Yellowstone bison protest case may go to trial

The case of a Colorado man who protested the slaughter of bison migrating from Yellowstone National Park may be heading to trial after he rejected a proposed plea bargain Tuesday during his initial appearance at the Yellowstone Justice Center in Mammoth Hot Springs.

Appearing before U.S. District Judge Mark Carman, the protester, 20-year-old Comfrey Jacobs, turned down a deal that would have required a guilty plea, $1,000 restitution, five years probation, and a ban on entering Yellowstone Park for five years.

Jacobs, formerly of Grand Junction, Colo., and currently living in West Yellowstone, Mont. chained himself to a cement-filled drum the morning of March 6, blocking the road to the Stephens Creek bison capture facility north of Gardiner, Mont. to stall the shipment of bison to slaughter.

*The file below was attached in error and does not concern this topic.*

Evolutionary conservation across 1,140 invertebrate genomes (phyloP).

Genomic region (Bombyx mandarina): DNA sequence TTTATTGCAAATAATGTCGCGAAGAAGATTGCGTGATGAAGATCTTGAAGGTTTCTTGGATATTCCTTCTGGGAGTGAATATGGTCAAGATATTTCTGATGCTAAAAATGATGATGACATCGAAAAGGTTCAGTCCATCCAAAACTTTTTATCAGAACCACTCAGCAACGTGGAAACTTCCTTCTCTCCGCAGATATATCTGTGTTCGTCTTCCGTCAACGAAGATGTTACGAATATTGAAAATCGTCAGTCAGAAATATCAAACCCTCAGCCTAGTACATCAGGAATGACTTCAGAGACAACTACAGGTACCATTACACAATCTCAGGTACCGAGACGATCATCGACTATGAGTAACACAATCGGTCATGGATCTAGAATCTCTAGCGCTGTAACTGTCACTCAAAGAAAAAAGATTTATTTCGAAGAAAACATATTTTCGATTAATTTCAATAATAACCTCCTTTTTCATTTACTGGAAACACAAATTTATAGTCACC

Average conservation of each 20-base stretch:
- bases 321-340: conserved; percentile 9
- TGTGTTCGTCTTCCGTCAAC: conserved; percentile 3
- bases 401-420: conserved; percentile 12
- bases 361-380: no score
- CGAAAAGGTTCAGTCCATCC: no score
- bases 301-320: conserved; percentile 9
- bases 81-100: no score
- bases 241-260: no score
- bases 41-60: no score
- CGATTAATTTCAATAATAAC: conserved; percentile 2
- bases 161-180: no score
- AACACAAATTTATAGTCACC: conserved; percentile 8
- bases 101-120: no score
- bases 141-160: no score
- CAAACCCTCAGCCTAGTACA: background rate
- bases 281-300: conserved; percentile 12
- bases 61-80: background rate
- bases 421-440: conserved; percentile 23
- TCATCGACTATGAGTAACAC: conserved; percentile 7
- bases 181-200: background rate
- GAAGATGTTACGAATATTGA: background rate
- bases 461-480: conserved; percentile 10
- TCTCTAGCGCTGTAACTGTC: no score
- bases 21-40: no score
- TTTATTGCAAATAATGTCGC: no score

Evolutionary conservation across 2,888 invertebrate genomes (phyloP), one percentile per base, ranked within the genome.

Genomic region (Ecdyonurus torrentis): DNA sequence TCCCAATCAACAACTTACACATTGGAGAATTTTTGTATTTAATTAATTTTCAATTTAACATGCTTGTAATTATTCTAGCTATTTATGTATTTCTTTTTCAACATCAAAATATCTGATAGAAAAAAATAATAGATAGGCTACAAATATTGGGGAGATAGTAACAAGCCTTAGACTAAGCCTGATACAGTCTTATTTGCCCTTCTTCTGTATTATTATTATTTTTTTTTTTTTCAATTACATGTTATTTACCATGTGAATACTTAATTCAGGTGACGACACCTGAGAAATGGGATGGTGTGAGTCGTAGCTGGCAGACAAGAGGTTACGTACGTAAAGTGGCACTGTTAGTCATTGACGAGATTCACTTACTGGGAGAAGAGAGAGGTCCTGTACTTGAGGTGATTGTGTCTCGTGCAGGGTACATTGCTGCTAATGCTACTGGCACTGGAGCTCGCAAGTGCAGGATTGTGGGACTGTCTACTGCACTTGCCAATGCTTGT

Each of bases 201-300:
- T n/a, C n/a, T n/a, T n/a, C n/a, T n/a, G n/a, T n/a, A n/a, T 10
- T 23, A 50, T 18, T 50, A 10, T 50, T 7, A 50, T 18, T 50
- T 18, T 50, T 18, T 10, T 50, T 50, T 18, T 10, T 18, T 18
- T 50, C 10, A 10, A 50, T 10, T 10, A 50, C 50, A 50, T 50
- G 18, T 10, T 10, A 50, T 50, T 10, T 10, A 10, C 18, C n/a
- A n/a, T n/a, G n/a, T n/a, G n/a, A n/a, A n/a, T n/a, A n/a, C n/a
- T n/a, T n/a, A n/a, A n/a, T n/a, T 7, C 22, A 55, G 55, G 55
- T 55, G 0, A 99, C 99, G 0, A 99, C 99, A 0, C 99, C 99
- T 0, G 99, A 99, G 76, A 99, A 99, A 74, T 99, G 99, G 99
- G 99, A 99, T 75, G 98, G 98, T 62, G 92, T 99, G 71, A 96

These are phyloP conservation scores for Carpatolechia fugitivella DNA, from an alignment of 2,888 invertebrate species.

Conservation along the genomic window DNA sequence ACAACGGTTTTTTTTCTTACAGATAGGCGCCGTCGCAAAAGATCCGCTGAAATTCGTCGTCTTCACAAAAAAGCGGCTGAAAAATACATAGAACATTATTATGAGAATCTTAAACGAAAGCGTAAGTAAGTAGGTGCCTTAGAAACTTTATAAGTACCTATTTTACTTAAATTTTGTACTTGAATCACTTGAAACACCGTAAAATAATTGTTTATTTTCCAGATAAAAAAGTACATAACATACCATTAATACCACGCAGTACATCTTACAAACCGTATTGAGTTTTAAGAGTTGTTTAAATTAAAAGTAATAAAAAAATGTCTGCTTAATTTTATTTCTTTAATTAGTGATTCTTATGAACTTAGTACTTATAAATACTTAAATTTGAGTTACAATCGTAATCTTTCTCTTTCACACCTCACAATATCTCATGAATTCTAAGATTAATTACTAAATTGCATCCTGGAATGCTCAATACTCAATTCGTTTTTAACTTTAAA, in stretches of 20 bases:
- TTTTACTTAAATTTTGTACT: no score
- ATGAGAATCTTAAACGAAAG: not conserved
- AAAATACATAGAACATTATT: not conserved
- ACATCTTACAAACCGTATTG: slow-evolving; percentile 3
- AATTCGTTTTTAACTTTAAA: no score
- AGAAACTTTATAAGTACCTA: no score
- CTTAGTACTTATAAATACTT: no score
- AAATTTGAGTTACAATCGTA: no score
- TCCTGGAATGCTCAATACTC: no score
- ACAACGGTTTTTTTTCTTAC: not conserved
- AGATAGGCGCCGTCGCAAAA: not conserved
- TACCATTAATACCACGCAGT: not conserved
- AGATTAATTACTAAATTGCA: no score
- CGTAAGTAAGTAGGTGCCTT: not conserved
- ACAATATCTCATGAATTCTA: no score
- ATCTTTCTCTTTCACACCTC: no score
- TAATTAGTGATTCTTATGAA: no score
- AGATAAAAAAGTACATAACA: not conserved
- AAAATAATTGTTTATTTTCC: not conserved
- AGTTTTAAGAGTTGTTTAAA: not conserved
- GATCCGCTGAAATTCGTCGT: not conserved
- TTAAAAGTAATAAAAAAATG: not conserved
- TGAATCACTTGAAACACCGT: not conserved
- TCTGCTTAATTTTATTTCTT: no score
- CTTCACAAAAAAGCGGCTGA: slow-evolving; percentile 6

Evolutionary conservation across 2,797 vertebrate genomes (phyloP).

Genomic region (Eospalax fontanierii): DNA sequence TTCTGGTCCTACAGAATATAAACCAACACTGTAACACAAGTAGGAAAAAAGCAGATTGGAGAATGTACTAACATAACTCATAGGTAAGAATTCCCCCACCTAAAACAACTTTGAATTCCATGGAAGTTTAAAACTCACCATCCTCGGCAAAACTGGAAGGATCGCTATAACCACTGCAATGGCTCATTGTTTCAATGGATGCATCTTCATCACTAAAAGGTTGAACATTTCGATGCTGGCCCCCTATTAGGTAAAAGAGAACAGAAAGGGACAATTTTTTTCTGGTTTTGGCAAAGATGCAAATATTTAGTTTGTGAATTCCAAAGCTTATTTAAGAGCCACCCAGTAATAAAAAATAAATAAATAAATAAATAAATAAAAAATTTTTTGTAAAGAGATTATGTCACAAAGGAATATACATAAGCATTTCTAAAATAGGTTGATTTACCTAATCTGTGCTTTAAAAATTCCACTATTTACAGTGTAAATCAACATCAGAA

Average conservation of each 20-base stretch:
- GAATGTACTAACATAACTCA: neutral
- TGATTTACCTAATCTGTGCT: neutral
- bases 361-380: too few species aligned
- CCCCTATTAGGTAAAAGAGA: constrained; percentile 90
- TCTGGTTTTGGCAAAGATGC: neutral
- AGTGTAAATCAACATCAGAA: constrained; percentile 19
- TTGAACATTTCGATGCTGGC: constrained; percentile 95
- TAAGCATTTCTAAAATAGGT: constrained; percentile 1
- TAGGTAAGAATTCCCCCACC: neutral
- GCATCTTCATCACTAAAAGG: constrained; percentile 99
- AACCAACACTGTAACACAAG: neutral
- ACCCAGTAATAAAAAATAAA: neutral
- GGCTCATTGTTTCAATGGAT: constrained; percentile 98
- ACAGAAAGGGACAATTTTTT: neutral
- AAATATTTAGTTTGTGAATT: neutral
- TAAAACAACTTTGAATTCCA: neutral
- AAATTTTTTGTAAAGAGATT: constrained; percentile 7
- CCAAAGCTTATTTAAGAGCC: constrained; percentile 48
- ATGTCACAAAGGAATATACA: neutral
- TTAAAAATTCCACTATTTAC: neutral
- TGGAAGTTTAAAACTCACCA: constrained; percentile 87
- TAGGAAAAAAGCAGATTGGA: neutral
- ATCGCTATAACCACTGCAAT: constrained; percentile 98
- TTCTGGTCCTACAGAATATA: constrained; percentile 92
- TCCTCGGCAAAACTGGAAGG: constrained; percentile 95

Jacobs is awaiting further legal advice prior to his arraignment, scheduled for April 2, as he decides whether he wants his case to go to trial, according to a statement from the Buffalo Field Campaign of West Yellowstone, a bison advocacy group opposed to the slaughtering of bison.

Jacobs faces charges of disorderly conduct, entering a closed area, and interference. Prosecutors in the case will not seek jail time, according to court records.


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